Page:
Matt Salganik and Karen Levy write:

In the social sciences, there is a longstanding tension between data collection methods that facilitate quantification and those that are open to unanticipated information. . . . we propose a new class of research instruments called wiki surveys. Just as Wikipedia evolves over time based on contributions from participants, we envision an evolving survey driven by contributions from respondents. . . .

Using two proof-of-concept case studies involving our free and open-source website, we show that pairwise wiki surveys can yield insights that would be difficult to obtain with other methods.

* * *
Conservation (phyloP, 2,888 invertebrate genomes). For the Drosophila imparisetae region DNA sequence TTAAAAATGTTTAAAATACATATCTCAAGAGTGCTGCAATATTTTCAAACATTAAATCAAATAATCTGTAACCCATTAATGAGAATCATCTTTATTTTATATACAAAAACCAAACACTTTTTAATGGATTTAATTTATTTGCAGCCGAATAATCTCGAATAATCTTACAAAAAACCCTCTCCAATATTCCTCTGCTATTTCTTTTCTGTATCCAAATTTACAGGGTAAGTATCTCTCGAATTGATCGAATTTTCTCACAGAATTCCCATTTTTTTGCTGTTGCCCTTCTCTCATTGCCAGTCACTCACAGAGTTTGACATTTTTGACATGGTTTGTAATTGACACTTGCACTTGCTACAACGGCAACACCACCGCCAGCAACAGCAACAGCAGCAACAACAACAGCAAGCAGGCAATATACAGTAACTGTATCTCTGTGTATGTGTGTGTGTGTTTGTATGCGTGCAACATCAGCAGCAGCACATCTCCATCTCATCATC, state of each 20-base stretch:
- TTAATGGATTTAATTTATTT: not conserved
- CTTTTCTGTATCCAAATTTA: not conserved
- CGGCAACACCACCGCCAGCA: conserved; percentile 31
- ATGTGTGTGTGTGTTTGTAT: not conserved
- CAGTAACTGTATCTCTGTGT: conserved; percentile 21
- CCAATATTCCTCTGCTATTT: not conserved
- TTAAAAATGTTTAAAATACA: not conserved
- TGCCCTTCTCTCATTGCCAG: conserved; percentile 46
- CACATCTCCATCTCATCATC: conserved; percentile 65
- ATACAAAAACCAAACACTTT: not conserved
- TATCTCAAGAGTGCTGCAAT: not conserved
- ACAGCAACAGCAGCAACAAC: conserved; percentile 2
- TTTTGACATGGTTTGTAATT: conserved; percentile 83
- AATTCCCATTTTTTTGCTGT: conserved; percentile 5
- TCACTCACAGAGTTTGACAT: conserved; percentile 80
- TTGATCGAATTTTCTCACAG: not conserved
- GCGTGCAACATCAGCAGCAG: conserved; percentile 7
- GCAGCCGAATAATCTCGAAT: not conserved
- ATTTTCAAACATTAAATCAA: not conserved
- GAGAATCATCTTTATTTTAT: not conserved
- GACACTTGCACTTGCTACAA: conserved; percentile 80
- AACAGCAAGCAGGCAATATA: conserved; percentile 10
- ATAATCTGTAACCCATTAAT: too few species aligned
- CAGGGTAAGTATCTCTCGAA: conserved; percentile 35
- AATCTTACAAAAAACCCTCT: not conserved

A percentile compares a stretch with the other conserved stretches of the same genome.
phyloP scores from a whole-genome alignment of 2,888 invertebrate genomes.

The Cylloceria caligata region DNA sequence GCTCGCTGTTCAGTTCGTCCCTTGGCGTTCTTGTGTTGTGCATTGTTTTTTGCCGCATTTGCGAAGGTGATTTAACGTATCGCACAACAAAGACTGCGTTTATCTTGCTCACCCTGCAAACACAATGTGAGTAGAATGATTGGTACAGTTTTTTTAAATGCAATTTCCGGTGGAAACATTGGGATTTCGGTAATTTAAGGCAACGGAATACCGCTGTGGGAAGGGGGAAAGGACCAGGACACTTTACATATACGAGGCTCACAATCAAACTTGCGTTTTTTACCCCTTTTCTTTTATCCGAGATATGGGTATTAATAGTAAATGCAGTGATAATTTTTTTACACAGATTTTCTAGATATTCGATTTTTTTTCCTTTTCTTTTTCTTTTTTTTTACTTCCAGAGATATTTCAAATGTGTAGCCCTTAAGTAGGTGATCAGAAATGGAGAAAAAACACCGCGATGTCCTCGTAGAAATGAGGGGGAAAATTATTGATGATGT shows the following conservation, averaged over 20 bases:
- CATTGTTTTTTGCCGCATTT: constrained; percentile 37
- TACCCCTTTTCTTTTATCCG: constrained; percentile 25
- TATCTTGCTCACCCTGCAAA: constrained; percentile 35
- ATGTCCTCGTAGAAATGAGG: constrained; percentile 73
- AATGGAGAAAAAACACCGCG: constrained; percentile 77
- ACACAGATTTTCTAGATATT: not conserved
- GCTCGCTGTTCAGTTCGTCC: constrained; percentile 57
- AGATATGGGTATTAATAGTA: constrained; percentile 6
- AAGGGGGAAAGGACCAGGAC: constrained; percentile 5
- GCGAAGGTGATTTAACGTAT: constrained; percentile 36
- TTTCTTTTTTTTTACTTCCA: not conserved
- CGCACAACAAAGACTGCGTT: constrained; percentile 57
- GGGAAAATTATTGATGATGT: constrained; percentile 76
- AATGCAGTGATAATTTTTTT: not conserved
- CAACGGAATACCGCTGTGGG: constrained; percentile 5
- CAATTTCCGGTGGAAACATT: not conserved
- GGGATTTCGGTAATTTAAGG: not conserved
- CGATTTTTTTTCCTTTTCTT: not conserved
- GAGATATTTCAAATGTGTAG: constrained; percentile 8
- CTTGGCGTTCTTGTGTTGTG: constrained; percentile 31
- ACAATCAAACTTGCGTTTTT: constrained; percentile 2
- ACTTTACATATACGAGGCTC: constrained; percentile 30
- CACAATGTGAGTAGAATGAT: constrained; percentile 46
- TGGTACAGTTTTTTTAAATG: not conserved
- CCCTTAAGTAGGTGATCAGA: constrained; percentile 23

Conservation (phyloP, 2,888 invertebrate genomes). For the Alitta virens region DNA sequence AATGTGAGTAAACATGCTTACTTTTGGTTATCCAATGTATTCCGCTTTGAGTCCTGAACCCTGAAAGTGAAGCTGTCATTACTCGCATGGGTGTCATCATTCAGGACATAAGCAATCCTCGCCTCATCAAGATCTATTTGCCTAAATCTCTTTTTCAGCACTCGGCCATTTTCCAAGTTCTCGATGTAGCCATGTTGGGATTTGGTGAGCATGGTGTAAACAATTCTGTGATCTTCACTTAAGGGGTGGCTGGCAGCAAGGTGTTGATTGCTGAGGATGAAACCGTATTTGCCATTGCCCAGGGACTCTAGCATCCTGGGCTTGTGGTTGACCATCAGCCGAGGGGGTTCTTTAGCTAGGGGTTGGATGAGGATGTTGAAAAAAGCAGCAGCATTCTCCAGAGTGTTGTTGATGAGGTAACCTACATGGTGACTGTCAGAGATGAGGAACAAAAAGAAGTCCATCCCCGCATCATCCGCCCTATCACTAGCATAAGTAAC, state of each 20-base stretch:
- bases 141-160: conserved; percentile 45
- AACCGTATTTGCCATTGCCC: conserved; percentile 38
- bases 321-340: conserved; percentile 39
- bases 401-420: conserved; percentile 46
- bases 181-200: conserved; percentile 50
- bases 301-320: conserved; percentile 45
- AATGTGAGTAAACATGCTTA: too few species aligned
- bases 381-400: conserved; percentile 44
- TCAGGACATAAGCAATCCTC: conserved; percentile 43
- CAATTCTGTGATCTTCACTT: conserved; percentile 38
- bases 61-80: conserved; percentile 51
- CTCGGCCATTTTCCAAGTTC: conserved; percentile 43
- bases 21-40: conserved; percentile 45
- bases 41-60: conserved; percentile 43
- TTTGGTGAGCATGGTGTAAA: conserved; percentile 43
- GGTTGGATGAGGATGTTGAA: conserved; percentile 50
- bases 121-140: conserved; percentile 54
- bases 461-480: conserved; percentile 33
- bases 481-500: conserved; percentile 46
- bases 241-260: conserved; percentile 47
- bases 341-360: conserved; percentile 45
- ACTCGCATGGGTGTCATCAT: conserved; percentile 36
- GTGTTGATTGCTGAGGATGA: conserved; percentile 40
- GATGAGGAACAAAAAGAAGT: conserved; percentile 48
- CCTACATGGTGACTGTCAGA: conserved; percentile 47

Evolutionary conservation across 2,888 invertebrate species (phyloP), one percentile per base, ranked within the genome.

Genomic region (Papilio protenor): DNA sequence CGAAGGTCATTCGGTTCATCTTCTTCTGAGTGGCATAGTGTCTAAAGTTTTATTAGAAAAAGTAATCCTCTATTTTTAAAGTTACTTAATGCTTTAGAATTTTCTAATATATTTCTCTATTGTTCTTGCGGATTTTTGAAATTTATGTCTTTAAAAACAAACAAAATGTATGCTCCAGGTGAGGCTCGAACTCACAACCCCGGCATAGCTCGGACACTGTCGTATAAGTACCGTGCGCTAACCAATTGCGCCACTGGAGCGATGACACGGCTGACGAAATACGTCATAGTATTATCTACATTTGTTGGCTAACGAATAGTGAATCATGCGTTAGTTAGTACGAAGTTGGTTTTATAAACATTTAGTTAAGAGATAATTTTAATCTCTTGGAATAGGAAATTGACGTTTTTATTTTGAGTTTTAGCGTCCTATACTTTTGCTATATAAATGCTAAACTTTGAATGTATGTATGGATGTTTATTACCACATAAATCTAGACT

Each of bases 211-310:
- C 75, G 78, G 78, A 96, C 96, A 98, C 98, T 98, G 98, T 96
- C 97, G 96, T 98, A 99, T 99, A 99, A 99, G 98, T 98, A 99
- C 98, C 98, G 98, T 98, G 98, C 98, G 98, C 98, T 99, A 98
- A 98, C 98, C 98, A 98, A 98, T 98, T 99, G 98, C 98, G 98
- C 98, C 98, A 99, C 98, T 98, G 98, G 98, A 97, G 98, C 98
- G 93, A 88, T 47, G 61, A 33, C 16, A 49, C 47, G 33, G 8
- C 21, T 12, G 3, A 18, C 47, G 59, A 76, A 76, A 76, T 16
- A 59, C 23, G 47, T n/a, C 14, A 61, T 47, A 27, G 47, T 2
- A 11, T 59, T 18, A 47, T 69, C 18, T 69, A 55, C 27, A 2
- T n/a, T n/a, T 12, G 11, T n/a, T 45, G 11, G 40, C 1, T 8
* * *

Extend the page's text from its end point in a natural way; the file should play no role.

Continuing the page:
Salganik and Levy are sociologists but this is important for political surveys too, partly because of the well-known problems of traditional surveys, with their plummeting response rates, and partly because politics is not just about choice between existing options. Some of the most important political decisions are open-ended, and surveys should reflect this. As Salganik and Levy note, purely open-ended surveys have their own problems, and this new design — which allows respondent involvement in a more structured way — seems like a useful step forward.